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U.S. President Donald Trump's personal lawyer Michael Cohen exits a hotel in New York City, U.S., April 13, 2018. REUTERS/Jeenah Moon(reuters_tickers)
By Brendan Pierson and Jonathan Stempel
NEW YORK (Reuters) - A U.S. prosecutor on Friday attacked a claim by President Donald Trump's longtime personal lawyer Michael Cohen that many of the materials seized this week in FBI raids on Cohen's office and home as part of a criminal investigation should remain private.
Prosecutors also confirmed in a court filing on Friday that they have been investigating Cohen for months, largely over his business dealings rather than his legal work.
Uncertainty over exactly what FBI agents seized from Cohen comes as Trump faces an intensifying probe by Special Counsel Robert Mueller into whether his presidential campaign colluded with Russia. The raids were partly a referral by Mueller's office.
U.S. District Judge Kimba Wood in Manhattan ordered Cohen to appear in court on Monday afternoon, after holding three hearings on Friday into his request for a temporary restraining order (TRO) blocking prosecutors from reviewing seized materials.
Assistant U.S. Attorney Tom McKay accused Cohen of trying to invoking "wildly overbroad" claims of attorney-client privilege to avoid the disclosure of thousands of allegedly privileged communications related to the president and other cases.
These could include claims by Stormy Daniels, the adult film star who claimed to have had a sexual encounter with Trump in 2006.
Daniels, whose given name is Stephanie Clifford, wants to be freed from a nondisclosure agreement under which she was paid $130,000 shortly before the 2016 presidential election to keep quiet about that encounter.
Cohen wants Wood to let them or a "special master" review the seized materials to decide what can be turned over, without violating the right of his clients to shield communications with their lawyers.
"We're pretty confident there are thousands of privileged communications," Cohen's lawyer Todd Harrison told the judge.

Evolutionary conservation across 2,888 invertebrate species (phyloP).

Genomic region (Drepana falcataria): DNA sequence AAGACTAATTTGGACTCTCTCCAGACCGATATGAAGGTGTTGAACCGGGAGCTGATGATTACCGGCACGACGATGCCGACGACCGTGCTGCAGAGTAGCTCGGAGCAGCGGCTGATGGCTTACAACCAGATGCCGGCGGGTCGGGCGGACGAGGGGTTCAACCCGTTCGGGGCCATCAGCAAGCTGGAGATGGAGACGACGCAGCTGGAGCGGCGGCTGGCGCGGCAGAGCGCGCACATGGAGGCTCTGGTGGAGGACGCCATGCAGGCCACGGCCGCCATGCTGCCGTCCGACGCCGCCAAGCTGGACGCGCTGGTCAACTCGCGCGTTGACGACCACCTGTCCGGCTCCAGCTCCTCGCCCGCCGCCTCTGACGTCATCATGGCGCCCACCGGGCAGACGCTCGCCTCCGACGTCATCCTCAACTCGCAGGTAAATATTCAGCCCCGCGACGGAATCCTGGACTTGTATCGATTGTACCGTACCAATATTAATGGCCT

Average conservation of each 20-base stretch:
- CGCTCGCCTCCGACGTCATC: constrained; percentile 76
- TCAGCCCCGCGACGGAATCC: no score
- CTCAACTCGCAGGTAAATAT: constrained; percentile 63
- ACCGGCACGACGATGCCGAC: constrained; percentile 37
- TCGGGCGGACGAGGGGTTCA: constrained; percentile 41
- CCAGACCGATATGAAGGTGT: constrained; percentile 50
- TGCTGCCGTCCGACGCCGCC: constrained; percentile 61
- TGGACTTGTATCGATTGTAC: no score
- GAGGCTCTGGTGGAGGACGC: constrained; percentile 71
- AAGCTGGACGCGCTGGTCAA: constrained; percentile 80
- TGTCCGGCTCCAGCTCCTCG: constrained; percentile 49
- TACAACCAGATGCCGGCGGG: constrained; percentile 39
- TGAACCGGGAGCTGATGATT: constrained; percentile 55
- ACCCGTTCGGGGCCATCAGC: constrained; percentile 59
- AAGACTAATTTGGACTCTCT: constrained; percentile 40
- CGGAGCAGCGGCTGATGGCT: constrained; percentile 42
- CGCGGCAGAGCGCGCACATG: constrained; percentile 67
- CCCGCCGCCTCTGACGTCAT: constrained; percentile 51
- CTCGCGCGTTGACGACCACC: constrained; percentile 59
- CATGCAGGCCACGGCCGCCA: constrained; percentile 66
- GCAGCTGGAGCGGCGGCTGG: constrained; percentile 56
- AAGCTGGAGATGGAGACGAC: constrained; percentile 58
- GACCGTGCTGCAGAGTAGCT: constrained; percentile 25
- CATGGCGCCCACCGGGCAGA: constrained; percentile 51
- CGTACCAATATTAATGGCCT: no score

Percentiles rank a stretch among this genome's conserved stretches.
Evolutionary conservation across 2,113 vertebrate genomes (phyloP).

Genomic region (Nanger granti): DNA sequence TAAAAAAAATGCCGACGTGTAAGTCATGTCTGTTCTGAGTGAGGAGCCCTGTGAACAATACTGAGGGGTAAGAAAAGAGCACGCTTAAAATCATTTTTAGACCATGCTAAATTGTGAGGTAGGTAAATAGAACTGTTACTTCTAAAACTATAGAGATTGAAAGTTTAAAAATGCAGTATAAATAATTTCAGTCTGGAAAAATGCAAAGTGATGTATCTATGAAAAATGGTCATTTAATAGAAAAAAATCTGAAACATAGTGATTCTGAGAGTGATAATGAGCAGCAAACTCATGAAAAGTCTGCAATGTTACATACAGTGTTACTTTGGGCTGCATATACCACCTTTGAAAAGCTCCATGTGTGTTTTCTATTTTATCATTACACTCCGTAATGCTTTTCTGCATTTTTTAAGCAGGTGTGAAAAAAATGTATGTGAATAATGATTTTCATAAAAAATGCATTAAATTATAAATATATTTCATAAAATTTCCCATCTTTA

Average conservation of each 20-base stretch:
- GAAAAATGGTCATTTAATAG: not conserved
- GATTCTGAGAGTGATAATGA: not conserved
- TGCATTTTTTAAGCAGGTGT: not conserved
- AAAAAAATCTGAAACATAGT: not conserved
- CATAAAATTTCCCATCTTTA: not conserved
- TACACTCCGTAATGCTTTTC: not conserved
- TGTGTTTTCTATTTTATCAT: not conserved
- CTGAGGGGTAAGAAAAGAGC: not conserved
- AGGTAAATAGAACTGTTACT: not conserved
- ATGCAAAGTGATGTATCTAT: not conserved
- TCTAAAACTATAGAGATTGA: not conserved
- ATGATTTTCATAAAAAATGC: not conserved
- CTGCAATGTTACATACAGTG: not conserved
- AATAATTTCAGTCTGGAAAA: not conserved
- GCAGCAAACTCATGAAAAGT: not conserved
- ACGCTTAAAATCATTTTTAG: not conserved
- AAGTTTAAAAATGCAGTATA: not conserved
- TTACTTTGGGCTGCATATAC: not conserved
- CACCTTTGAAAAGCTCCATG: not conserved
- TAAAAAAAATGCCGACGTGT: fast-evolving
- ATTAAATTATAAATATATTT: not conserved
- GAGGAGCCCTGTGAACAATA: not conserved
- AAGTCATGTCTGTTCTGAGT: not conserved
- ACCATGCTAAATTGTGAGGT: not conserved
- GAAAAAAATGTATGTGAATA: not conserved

But "the attorney-client privilege can't at the same time be used as a sword and as a shield," McKay told Wood.
"What they are trying to do is use attorney-client privilege as a sword to challenge the government's ability to review evidence" obtained lawfully, McKay added.
He called Cohen's failure to provide "basic facts" about what might be privileged was "fatal" to his request for a TRO.
Michael Avenatti, a lawyer for Daniels, suggested at one of the hearings that his client might be the subject of some of the seized materials, and her interests needed protection as well.
The judge also heard from a new lawyer for Trump, Joanna Hendon, who said the president had "an acute interest" in the case.
Hendon, who said Trump hired her on Wednesday evening, urged Wood not to decide who gets first shot to review seized documents until after she files a brief by Sunday night.
"I'm not trying to delay anything but nor do I see a particular rush," Hendon said.
In Friday's filing, prosecutors said it would be "unprecedented" to allow Cohen's lawyers to decide what it is privileged, and that the government should be allowed to use its own "taint team," or "filter team," to do the job.
They also downplayed the scope of potential privilege, saying they had before Monday secretly searched multiple email accounts belonging to Cohen, and which they said indicated that Cohen "is in fact performing little to no legal work."
The raids infuriated Trump, who tweeted "Attorney-client privilege is dead!" on Tuesday.
McKay said Trump's ability to invoke the privilege is "no different" from anyone else's.
FBI agents who conducted the raids were seeking information on payments to Daniels and former Playboy model Karen McDougal, who also claims to have had a sexual relationship with Trump, a person familiar with the matter has said.
Investigators have also looked for a possible broader pattern of fraud, tax evasion, money laundering and other crimes in Cohen's private dealings, including his work for Trump and real estate purchased by Russian buyers, the person said.
(Reporting by Karen Freifeld, Brendan Pierson and Jonathan Stempel; Editing by Frances Kerry and Clive McKeef)